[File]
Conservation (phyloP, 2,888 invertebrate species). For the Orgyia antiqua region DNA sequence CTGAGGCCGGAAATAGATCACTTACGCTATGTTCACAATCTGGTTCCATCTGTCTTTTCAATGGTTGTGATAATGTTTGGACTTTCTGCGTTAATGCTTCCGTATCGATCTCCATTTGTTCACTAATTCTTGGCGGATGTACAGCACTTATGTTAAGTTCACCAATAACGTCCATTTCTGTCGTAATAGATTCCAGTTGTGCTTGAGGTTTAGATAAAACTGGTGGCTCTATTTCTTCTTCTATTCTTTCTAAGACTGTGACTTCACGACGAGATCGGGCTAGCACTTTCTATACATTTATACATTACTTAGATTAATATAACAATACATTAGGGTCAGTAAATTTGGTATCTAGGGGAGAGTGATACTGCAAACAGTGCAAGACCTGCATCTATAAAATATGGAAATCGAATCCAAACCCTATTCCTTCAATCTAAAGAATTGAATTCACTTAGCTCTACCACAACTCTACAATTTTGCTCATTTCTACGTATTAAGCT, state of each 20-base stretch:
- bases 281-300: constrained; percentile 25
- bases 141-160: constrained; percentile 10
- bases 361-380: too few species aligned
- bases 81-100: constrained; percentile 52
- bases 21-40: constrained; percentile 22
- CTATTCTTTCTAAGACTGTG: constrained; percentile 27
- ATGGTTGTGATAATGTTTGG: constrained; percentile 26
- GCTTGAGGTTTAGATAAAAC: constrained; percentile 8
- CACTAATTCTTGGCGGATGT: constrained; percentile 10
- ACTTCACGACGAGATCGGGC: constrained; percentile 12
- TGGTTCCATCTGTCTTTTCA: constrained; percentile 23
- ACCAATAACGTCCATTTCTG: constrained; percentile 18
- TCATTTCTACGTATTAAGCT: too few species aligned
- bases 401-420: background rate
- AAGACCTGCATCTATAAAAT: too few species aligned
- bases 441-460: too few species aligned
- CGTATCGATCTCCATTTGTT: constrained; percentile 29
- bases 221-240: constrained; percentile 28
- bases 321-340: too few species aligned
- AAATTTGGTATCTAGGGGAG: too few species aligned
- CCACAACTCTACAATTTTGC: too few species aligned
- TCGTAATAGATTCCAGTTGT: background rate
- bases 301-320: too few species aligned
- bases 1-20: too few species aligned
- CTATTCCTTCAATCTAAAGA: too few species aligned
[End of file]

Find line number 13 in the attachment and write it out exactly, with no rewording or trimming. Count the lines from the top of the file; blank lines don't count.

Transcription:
- ACCAATAACGTCCATTTCTG: constrained; percentile 18